All of those organizations work very closely with immigrant populations and they see, on a day to day basis, the hardships that this particular rule imposes on people. These organizations are credible and they have people who work at the grassroots on a regular basis. They have done many studies and are at the forefront of our social services programs.

Those organizations are telling us that what they see happening is not only unfair but undemocratic. This is one of the many reasons that I support this bill. Having worked as a volunteer in immigrant settlement programs myself for many years, I know of the difficulties that some of these seniors face and the need to rectify it.

According to Statistics Canada, there are 4.3 million people over the age of 65 living in Canada. The total number of seniors receiving old age security and the guaranteed income supplement is stated at 4.078 million people, according to Social Development Canada. This means that there are over 206,000 seniors living in Canada who are not receiving old age security and the guaranteed income supplement. This is no small number.

With little or no support other than their families, many of these seniors are living in poverty. It is time for us to do something about it. Many of these seniors do not meet the 10 year residency requirement even though such benefits are given to seniors through social agreements with countries within one year of their residency in Canada. We have a lot of reciprocal agreements with many countries around the world in terms of pensions that go to those countries from Canada and pensions that come from those countries to Canada. However, there are many countries with which we do not have those agreements, some of them because they do have not much of a pension structure for their own citizens.

I believe that when these seniors get here and become Canadian citizens they should not be penalized. They should not be unable to receive a pension of any kind and thereby be condemned to live in poverty for many years. Many of these seniors are deprived of the basic necessities of life due to the residency requirement, as we have said before.

The former Liberal government expressed its unequivocal support and commitment to resolve this very important issue. It is important that we address the issue of poverty among Canada's seniors and immigrant seniors. After one becomes a Canadian citizen, there should be no residency requirements to stop one from receiving the old age security.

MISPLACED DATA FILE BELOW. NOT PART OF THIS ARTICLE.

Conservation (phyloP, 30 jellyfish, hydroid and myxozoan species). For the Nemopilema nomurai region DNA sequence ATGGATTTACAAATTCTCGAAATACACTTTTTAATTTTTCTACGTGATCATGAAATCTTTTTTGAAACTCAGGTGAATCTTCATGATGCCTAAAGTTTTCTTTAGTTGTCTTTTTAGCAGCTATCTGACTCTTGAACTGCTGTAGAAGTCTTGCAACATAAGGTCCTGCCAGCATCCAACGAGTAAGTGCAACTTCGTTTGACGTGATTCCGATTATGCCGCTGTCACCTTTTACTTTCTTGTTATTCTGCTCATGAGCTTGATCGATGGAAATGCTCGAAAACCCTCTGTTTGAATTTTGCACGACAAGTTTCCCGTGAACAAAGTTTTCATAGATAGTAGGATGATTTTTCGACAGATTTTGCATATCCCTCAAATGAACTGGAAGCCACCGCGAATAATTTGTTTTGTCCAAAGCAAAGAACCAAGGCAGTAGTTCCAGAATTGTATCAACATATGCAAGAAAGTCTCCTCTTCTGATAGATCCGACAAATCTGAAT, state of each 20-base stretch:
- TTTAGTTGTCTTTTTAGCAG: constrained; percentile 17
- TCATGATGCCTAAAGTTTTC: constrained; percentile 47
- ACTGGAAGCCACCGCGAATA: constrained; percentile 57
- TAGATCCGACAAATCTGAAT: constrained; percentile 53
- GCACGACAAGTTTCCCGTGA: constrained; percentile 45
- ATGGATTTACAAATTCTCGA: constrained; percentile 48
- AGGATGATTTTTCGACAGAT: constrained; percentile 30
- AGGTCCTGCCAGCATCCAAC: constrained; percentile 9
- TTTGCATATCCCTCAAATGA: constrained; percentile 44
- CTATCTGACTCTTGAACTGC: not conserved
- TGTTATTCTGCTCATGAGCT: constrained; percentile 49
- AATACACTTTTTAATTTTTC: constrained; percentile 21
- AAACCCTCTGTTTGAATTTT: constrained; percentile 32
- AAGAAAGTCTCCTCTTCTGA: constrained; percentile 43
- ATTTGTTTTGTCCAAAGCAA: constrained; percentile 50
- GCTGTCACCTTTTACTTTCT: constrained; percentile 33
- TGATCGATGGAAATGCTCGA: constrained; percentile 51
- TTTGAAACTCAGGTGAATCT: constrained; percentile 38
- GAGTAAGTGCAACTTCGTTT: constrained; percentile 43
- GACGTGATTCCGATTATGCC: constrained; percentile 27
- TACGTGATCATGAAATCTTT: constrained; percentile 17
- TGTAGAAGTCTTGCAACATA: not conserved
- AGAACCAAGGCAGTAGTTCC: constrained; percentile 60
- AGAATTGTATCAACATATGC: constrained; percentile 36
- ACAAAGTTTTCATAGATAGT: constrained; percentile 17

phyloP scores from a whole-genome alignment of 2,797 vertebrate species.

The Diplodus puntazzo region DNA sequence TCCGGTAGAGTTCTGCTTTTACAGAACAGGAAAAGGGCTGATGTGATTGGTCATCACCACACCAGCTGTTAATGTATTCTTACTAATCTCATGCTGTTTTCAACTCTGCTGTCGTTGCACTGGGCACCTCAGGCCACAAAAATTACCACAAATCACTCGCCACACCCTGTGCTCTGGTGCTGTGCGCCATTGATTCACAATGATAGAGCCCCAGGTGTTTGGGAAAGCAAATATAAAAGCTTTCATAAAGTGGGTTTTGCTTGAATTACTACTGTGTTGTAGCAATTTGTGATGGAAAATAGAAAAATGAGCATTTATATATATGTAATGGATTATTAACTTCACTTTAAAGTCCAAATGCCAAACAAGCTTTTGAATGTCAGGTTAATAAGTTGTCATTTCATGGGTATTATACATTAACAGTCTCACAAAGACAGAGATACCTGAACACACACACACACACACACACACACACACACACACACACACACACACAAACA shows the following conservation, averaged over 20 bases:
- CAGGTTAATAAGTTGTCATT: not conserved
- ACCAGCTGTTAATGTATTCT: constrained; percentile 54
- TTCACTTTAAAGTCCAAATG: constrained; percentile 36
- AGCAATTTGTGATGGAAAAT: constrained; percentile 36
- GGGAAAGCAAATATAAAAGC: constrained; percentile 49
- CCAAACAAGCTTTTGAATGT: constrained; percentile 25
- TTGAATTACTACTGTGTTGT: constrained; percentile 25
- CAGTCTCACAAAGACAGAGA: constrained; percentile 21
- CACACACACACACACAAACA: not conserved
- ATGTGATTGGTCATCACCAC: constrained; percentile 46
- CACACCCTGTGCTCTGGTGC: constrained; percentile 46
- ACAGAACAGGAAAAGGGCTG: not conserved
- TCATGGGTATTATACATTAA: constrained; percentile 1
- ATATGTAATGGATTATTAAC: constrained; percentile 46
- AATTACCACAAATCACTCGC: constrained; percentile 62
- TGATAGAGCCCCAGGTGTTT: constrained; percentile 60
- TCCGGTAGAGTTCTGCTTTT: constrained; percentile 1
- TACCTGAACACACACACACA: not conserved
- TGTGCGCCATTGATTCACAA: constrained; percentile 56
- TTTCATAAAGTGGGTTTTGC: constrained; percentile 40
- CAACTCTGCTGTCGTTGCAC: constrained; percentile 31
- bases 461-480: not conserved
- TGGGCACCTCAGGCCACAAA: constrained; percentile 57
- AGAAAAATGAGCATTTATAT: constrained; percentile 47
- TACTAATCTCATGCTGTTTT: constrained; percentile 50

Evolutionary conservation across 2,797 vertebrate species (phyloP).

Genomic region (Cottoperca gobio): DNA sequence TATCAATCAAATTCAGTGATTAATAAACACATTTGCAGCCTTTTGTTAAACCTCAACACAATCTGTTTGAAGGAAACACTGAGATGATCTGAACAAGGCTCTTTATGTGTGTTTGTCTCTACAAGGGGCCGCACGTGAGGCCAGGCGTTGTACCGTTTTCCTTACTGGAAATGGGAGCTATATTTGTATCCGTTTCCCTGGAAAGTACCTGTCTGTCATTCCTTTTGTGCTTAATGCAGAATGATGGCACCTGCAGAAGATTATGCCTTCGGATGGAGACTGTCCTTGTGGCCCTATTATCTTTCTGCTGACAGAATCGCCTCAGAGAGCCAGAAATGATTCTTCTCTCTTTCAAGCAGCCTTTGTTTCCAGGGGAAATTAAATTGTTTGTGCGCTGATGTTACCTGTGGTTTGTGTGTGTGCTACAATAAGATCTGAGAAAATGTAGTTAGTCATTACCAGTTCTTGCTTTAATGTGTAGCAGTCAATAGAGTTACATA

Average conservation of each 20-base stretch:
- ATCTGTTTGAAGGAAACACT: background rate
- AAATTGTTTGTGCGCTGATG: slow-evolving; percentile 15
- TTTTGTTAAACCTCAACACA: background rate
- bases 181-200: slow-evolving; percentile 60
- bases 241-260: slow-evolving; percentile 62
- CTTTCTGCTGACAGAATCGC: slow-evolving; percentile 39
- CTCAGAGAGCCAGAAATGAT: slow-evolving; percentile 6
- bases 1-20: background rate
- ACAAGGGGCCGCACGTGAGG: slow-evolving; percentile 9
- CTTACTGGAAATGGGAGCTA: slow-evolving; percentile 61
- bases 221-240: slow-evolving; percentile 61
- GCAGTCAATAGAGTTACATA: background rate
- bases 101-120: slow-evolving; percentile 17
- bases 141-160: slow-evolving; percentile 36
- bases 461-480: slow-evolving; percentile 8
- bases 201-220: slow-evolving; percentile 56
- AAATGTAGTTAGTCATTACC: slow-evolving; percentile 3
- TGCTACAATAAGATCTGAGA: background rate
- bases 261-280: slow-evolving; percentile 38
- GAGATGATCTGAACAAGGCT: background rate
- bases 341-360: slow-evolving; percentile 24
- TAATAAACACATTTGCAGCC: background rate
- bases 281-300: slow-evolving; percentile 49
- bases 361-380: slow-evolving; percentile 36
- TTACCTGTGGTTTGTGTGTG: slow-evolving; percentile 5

The current policy discriminates between two citizens, with one getting the whole array of old age security benefits and the other not getting them. When an immigrant comes to Canada and has to wait three years to get his or her Canadian citizenship, he or she should not have to wait another six or seven years to meet the requirements for old age security benefits. It is discriminatory. That is why I thank my colleague from Brampton West for introducing Bill C-362, which I of course support.

In my own riding, I have had many meetings with constituents who are facing this kind of problem. Almost all of them will express that while they and their families want to and will continue to look after each other and support one another, and the children obviously will continue to support their loved ones, there is the reality of the situation, in that sometimes families lose jobs.

As well, many immigrants are working two or three jobs just to make ends meet. When their elderly parents are not able to receive assistance after they become citizens, it makes the burden on the family that much greater. Their requests to me have been for us to assist in this area. I am very pleased that my colleague has presented this bill, because I think it would in fact resolve a great many of those problems. These people would be very happy to hear that we are working on trying to address some of these issues.

I understand that there are some people who say that this is too short a period and that the seniors who possibly would receive these pensions would not have made any major contribution to Canada's economy. We must remember, however, the children who are here with them. Many of these citizens actually work part time, because that is the only way for them to make a living, and they will continue to do so. Also, their children, grandchildren and others are making major contributions to our society.

This is really an investment in a healthy family, because parents and grandparents stabilize immigrant families. They assist in many ways, in keeping peace in the family, in helping the parents in terms of looking after the children, and in providing a generational continuity within that community.

It is very important that these seniors continue to come to Canada, join their families and become part of their families so that these families do have that generational stability and the grandchildren have the ability to spend time with their grandparents. Family reunification is fundamentally important. I believe in it very much. I support this bill because it does the right thing.

Old Age Security ActPrivate Members' Business

2:20 p.m.


Scott Reid Conservative Lanark—Frontenac—Lennox and Addington, ON

Mr. Speaker, I am honoured to have this opportunity to make some remarks on Bill C-362 and the reasons why this government is in favour of maintaining the old age security program in its current form.